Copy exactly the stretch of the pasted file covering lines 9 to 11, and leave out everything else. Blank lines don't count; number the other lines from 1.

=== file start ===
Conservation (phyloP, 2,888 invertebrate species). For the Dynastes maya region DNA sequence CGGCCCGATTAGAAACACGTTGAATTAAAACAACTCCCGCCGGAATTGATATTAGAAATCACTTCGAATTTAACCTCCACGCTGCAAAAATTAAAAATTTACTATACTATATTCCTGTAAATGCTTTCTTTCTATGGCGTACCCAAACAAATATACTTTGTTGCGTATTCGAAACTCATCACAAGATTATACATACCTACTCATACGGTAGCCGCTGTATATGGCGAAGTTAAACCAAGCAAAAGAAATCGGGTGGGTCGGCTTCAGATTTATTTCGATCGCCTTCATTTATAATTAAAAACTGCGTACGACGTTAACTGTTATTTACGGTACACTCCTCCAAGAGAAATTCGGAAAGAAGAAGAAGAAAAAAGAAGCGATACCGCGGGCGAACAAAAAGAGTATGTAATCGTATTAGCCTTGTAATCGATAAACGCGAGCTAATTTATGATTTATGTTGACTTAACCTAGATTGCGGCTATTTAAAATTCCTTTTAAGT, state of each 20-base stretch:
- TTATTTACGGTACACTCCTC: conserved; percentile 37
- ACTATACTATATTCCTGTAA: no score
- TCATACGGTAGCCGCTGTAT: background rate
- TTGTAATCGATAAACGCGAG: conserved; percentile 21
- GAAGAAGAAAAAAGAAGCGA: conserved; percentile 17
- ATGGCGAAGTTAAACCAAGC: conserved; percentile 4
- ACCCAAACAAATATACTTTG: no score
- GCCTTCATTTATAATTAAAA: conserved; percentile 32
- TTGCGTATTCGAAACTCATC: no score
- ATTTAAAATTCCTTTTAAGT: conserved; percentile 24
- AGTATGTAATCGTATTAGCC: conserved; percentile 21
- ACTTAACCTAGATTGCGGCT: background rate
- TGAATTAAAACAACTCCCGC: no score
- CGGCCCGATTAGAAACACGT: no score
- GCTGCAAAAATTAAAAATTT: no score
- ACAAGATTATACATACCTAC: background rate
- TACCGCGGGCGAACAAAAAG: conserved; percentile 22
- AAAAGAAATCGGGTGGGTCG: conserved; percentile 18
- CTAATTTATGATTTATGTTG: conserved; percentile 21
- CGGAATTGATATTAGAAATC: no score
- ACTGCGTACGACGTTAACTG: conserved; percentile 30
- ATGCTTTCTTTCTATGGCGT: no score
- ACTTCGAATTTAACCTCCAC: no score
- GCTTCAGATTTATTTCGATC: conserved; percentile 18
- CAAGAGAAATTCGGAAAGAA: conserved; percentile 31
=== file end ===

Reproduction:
- GCCTTCATTTATAATTAAAA: conserved; percentile 32
- TTGCGTATTCGAAACTCATC: no score
- ATTTAAAATTCCTTTTAAGT: conserved; percentile 24